Climate & Environmental Impact of F-35s

Local greenhouse emissions – Madison

  • F35 jet operations – 21,741 tons per year CO2e = 4,248 passenger vehicles onto roads, driving 11,500 miles per year on average.
  • The annual airfield CO2e emissions would increase by approximately 12,478 tons or 135 percent. This is equivalent to adding an additional 2,438 passenger vehicles onto roads, driving 11,500 miles per year on average. (This includes additional commuter emissions because of an increase in personnel resulting from the basing of the F-35A).

Each F-35 burns 22 gallons a minute

The F-35 is a climate killer

James Marc Leas | Nov 29, 2021

Each F-35 burns 22 gallons of jet fuel per minute, 1,340 gallons an hour. Altogether, the F-35A training flights from the runway in South Burlington Vermont burn between 4.7 and 9.4 million gallons of jet fuel and emit between 100 million and 200 million pounds of CO2 per year. That is the equivalent of the annual emissions of 10,000 to 20,000 passenger cars. Scroll down to the footnote to see details of the calculation.1


U.S. Air Force Environmental Impact Statement

Here are the estimated emissions from all the F-35 jets coming to Madison, Wisconsin. This comes from the environmental impact statement prepared by the Air Force.


Emissions in the table above will vary depending on the number and type of flights. These are calculated in Appendix C of the EIS.  Appendix C shows that the CO2e emission factor for the JP-8 fuel burned by the F-35 are as follows: 75.2 kg CO2/MMBtu emission factor from Table 2 of Federal GHG Accounting and Reporting Guidance, CEQ (2012), 3.251 lb CO2/lb fuel burned

The F-35 jet fuel consumption rate is 5,600 liters per hour or 1,481 gallons per hour, so it has CO2e emissions of 4,816 pounds per hour, or 2.4 short tons per hour or 2.2 metric tons per hour.


Pentagon Fuel Use, Climate Change, and the Costs of War

Watson Institute, Brown University Environmental Costs | Costs of War (

The Costs of War project conducts and publishes research to facilitate debate about the ongoing consequences of the United States post-9/11 wars in Afghanistan, Iraq and elsewhere; the costs of the U.S. global military footprint; and the domestic effects of U.S. military spending. Created in 2010 and housed at Brown University’s Watson Institute for International and Public Affairs, the Costs of War project builds on the work of over 60 scholars, experts, human rights advocates, and physicians from around the world.

According to Neta C. Crawford, co-director of the Costs of War Project, “all this capacity for and use of military force requires a great deal of energy, most of it in the form of fossil fuel.” As a result, the U.S. Department of Defense is the world’s largest institutional user of petroleum, and therefore the single largest producer of greenhouse gases in the world.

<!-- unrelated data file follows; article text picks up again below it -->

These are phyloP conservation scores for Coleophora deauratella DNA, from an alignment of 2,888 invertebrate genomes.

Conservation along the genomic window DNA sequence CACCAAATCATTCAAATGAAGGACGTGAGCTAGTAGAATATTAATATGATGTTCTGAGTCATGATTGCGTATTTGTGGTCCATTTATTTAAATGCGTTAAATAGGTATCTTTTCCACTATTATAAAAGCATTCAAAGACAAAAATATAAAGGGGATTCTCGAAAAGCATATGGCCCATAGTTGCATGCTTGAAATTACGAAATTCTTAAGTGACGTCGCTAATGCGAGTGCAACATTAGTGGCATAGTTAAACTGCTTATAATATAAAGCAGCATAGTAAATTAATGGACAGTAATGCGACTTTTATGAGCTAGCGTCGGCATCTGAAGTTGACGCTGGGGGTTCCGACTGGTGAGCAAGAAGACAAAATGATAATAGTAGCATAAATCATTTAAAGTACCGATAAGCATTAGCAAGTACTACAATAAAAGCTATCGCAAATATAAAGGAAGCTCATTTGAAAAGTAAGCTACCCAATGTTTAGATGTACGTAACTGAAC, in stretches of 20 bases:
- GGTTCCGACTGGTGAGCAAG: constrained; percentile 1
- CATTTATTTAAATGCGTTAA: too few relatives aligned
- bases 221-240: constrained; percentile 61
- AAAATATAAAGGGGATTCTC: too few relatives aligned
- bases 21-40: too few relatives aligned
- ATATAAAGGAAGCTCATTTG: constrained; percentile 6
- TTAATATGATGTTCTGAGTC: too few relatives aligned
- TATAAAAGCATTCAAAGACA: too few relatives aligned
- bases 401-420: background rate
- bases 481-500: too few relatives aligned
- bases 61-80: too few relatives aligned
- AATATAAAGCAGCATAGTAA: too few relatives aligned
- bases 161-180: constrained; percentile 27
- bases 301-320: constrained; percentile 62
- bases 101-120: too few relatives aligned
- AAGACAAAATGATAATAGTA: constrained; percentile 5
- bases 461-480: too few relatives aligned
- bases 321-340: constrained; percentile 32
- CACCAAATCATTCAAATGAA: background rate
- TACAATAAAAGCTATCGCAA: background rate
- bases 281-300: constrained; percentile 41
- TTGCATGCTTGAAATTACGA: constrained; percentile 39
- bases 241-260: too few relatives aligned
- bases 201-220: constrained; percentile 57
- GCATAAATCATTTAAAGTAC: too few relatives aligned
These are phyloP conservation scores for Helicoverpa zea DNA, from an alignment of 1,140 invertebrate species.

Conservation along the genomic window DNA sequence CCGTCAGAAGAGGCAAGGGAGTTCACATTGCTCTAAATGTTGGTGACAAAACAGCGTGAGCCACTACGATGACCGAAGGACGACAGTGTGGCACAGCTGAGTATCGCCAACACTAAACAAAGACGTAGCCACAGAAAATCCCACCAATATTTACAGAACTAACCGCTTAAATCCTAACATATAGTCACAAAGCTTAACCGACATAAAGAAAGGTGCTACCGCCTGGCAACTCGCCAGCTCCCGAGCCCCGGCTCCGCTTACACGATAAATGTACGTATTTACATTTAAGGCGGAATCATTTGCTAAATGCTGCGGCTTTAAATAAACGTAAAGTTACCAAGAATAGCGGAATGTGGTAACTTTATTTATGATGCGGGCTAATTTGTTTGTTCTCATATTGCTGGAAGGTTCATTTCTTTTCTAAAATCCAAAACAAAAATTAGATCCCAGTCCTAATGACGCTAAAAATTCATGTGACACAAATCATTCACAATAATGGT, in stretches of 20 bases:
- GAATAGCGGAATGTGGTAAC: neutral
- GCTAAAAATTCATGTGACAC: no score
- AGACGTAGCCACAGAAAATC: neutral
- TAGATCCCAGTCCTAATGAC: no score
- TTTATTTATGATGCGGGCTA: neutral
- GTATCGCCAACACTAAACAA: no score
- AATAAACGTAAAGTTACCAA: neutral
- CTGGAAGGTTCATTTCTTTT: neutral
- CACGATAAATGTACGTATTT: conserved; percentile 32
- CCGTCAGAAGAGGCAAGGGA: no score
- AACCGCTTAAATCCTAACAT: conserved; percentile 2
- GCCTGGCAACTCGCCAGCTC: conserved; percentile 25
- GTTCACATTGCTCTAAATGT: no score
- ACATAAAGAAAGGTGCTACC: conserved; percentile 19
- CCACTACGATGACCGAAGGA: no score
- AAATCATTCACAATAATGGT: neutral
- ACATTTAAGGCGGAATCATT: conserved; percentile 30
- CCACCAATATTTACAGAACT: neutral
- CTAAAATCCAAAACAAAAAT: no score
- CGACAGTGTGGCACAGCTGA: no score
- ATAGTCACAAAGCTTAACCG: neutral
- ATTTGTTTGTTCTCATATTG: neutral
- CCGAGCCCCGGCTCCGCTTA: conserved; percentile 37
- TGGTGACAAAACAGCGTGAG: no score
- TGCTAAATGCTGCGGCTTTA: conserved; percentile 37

Between 2001 and 2017, the years for which data is available since the beginning of the war on terrorism with the U.S. invasion of Afghanistan, the U.S. military emitted 1.2 billion metric tons of greenhouse gases. More than 400 million metric tons of greenhouse gases are directly due to war-related fuel consumption, with the largest portion of Pentagon fuel consumption being for military jets. As General David Petraeus said in 2011, “Energy is the lifeblood of our warfighting capabilities.”



Militarism and the Climate Crisis

Climate Crisis & Militarism Project – Veterans for Peace

Our Mission: Veterans For Peace Climate Crisis and Militarism Project is part of the world-wide movement to end the climate crisis and promote climate, environmental, racial, and economic justice. Our emphasis focuses on how US militarism, the single largest institutional source of greenhouse gasses on the planet, fuels the climate crisis.

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COP26: how the world’s militaries hide their huge carbon emissions

The Conversation | Christian Cachola, November 9, 2021

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One reason we know so little is due to militaries being one of the last highly polluting industries whose emissions do not need to be reported to the United Nations. The US can take the credit for that. In 1997, its negotiating team won a blanket military exemption under the Kyoto climate accord. Speaking in the Senate the following year, the now special presidential envoy for climate, John Kerry, hailed it as “a terrific job”.

At present, 46 countries and the European Union are obliged to submit yearly reports on their national emissions under the United Nations Framework Convention on Climate Change (UNFCCC). The 2015 Paris Agreement removed Kyoto’s military exemption but left military emissions reporting voluntary.